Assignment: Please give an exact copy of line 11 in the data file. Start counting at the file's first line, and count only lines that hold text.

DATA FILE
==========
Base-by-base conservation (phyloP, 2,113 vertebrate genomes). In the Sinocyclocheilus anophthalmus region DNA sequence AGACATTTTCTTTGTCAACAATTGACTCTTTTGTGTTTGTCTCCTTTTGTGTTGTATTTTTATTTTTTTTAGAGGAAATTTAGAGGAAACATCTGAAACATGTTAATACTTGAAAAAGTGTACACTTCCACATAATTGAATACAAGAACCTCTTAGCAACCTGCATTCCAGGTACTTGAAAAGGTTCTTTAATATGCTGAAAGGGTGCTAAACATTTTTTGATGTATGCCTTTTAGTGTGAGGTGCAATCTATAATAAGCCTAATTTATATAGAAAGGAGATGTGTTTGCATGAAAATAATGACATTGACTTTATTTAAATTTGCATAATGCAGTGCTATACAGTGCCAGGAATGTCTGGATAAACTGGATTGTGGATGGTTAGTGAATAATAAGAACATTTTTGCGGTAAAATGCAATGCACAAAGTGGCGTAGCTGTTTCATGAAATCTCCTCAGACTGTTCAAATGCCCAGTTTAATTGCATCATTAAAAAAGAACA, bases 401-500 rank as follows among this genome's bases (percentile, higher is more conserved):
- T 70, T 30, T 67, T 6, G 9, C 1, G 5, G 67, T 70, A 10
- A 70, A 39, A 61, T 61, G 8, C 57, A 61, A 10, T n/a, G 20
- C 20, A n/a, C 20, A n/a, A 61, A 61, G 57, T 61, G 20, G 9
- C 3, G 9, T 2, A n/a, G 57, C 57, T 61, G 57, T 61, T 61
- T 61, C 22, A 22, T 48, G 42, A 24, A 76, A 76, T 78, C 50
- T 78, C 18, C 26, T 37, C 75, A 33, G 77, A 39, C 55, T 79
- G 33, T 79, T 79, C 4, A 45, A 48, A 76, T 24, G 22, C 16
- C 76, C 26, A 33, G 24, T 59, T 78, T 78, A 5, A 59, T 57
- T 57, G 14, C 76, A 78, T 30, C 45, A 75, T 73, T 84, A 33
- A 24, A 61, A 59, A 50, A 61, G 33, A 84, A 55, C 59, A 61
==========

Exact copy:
- A 24, A 61, A 59, A 50, A 61, G 33, A 84, A 55, C 59, A 61